I think my father is the champ, however.  He was born in Englewood Cliffs, New Jersey.  I know I've forgotten a few moves to New York and back to Jersey, but at some point the family moved to Mount Holly, New Jersey.  From there my father and his mother moved to Sanford, Florida (where he graduated high school) and then on to Miami.  Following that came the cross-country trek to Los Angeles, moving to Australia, and returning to the U.S.  From Florida he and his third wife moved to Ohio (Cleveland, I think), then San Antonio, and then back to the Niceville area.  I'm missing several regional moves, and his total is still 25,161.

I feel tired just adding it all up.

Saturday, October 3, 2015

Saturday Night Genealogy Fun: Your Best Genealogy Day Ever

For this week's Saturday Night Genealogy Fun, Randy Seaver asked people to write about their best genealogy day ever:

1) What was you very "Best Genealogy Day Ever?"  It might be the day you solved a thorny research problem, or spent the day at a repository and came away with more records than you could imagine, or the day you met a cousin or visited an ancestral home.

2)  Tell us in your own blog post, in a comment to this blog post, or in a Facebook or Google+ post.  Be sure to drop a comment to this post if you write your own blog post and link to it.

I agree with Randy, it's hard to pick only one day, especially since I've been researching for 40 years.  What was probably the very best day combined talking to a relative for the first time with solving a difficult research problem.  I learned that my great-great-grandmother's name was not Moore, as I had been led to believe when I started researching my family history, and that led to a lot more information.  But I actually wrote about that last year!

Rather than write about the same story, I thought about what might be my second-best genealogy day ever.  There were still a lot of contenders, but I decided on when I was contacted by a cousin I had never heard of, which led to meeting a whole new branch of my family.

My mother's family is Jewish, and to help try to make contact with possible cousins, I have posted all of the surnames in my family on in the Family Finder database.  Every now and then I get a nibble, but rarely anything significant.

Then one day I received a message from a woman who thought she might be related to me on my Meckler line, because both of our families came from Kamenets Litovsk, Russia (now Kamyenyets, Belarus).  We went back and forth a few times with "Do you recognize this name?" before we discovered that we both had the same woman with an extremely unusual married name, then living in Israel, in our trees.  We figured the odds were in our favor at that point and that we had to be cousins.  And then she invited me to her 50th wedding anniversary in Winnipeg!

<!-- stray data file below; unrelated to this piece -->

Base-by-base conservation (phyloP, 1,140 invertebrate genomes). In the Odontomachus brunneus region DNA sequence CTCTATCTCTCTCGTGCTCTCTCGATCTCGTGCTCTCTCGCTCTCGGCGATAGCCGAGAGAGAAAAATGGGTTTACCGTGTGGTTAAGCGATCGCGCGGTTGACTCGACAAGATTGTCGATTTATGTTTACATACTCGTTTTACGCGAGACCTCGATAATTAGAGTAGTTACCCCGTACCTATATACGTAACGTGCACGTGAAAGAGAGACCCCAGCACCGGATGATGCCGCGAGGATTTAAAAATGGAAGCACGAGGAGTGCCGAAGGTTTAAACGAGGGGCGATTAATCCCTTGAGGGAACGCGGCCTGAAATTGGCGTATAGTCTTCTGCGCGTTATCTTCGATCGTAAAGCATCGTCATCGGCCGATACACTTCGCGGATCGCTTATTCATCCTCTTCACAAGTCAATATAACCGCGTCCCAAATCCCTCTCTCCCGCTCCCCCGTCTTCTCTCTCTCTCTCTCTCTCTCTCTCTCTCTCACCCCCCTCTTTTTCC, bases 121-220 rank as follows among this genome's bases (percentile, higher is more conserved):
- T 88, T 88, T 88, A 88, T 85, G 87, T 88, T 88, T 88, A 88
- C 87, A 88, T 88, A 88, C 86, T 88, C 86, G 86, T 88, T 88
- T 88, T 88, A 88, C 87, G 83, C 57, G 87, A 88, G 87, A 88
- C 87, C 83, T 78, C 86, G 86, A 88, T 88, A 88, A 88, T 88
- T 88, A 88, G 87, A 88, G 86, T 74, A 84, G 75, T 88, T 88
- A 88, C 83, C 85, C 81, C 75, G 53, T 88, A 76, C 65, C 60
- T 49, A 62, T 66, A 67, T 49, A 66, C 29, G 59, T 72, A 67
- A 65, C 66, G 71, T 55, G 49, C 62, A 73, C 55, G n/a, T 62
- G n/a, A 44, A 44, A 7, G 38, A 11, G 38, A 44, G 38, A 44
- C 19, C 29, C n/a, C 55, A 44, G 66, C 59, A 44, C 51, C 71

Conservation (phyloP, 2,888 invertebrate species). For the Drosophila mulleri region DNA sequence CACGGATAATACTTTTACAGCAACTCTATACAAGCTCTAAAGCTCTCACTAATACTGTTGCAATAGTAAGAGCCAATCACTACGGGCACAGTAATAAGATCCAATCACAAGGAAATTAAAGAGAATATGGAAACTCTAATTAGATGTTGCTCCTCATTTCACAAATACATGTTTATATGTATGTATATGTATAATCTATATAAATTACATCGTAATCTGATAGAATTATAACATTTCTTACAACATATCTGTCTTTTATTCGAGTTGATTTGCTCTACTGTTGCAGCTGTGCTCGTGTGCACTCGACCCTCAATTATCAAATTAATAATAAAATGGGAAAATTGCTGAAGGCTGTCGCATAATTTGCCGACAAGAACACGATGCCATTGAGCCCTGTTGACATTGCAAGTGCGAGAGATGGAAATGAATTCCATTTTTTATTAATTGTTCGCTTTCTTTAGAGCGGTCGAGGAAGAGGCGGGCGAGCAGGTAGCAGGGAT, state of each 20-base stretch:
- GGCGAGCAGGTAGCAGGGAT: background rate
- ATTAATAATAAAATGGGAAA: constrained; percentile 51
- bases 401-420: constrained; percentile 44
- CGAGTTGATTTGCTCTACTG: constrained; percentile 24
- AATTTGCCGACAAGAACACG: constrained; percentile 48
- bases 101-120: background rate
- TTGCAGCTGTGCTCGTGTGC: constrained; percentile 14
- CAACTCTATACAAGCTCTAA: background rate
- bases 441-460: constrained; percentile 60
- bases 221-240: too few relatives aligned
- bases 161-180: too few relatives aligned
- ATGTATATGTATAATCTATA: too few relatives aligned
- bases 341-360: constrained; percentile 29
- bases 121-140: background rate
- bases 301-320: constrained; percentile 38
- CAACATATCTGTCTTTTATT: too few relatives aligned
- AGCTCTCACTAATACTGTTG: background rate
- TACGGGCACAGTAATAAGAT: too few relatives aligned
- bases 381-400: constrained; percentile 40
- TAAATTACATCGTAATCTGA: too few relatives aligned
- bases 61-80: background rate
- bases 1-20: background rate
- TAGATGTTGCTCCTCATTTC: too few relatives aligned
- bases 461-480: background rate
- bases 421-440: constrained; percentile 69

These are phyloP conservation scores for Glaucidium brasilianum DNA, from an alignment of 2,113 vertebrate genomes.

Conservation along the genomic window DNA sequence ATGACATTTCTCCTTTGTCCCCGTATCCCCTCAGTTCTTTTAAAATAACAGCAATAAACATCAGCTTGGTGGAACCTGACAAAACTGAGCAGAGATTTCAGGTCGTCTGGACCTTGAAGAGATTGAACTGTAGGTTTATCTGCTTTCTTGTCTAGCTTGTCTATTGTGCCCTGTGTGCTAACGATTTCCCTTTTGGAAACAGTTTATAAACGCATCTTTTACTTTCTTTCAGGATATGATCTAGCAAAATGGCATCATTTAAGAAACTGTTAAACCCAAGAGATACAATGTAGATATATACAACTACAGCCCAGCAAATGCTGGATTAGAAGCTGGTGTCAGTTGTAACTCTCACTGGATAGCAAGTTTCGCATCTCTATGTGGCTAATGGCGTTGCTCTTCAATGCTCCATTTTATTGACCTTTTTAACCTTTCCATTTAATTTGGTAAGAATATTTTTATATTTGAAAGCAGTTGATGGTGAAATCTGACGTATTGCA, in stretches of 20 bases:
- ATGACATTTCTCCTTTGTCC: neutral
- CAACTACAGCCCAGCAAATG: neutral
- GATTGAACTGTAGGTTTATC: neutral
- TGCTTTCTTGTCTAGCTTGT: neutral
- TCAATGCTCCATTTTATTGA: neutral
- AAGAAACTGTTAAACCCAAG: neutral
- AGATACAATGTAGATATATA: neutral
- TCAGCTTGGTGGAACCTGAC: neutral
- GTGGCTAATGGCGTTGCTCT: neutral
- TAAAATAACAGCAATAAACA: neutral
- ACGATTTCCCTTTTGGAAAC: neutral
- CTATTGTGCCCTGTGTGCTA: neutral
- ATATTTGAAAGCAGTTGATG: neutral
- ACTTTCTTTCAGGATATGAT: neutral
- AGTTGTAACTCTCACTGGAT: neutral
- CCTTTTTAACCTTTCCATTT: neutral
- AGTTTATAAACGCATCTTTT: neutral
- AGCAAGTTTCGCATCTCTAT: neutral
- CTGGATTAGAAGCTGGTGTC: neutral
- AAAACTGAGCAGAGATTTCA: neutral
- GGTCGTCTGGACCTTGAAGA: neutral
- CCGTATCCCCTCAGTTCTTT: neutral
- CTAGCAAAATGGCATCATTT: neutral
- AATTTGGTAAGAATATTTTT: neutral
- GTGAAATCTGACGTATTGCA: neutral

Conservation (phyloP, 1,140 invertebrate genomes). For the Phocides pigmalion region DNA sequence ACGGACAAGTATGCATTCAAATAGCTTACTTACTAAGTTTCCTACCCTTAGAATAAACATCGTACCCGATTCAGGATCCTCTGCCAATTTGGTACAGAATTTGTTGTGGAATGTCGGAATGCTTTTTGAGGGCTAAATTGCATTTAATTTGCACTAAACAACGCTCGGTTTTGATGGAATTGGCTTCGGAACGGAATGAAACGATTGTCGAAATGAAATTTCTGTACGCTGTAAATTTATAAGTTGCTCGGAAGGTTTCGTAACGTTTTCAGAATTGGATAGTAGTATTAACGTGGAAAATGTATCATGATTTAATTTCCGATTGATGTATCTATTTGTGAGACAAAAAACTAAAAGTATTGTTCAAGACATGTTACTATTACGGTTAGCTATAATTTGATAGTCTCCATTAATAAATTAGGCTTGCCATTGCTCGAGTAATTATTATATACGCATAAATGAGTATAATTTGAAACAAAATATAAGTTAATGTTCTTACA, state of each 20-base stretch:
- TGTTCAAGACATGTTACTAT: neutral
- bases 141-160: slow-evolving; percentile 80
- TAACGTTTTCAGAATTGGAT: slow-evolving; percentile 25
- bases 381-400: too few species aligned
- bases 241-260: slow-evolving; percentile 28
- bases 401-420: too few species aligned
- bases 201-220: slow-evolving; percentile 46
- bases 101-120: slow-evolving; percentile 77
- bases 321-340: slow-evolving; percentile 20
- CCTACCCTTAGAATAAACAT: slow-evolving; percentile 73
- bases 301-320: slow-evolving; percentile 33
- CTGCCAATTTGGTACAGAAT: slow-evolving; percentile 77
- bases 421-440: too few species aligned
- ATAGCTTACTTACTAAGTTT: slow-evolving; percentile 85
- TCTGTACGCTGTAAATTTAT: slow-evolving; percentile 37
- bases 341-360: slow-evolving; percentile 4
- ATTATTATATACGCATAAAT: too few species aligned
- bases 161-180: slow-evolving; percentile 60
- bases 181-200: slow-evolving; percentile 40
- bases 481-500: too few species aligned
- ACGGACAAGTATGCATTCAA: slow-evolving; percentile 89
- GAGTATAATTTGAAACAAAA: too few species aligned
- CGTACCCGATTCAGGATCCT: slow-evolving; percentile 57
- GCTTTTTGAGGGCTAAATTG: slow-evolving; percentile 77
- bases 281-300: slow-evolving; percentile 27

So off I went to Winnipeg that summer, and I think I met about a hundred cousins.  One of the cousins, who was actually born in Kamenets Litovsk, sat down with me and we figured out the most likely place where the connection between our two branches comes in the family tree.  I was particularly impressed when she was able to go back and forth between the Hebrew, Yiddish, and English sections of the yizkor book for Kamenets Litovsk and read all the information about family members that was there.

After I updated all of my information in Family Tree Maker, I shared the new version of the family tree with many of the cousins I had met.  I'm still in touch with most of them even now, eight years later.

Something that made this discovery very special is that the province Kamenets Litovsk was in, Grodno, has very few archival records remaining for the Jewish community (the Nazis were particularly thorough in that area in destroying historical records), so I had never expected to be able to find relatives on that side of my family.  To not only meet family members, but also to learn about earlier generations of my family, was a wonderful gift.  And all of it started with that first message.

Thursday, October 1, 2015

Free e-Book about Black Patriots and Loyalists

The University of Chicago Press allows free download of one e-book each month.  October's book is Black Patriots and Loyalists: Fighting for Emancipation in the War for Independence, the story of slaves who fought with the rebellion and expected freedom, and those who fought with the British for freedom as a promised reward.

The download is available in several formats.  I don't think it's required to sign up on the UC Press e-mail list to download the book.  I've been on the e-mail list for quite a while and just don't remember.  Even if it is, it'll be worthwhile to get the book, and then you can unsubscribe.

Monday, September 28, 2015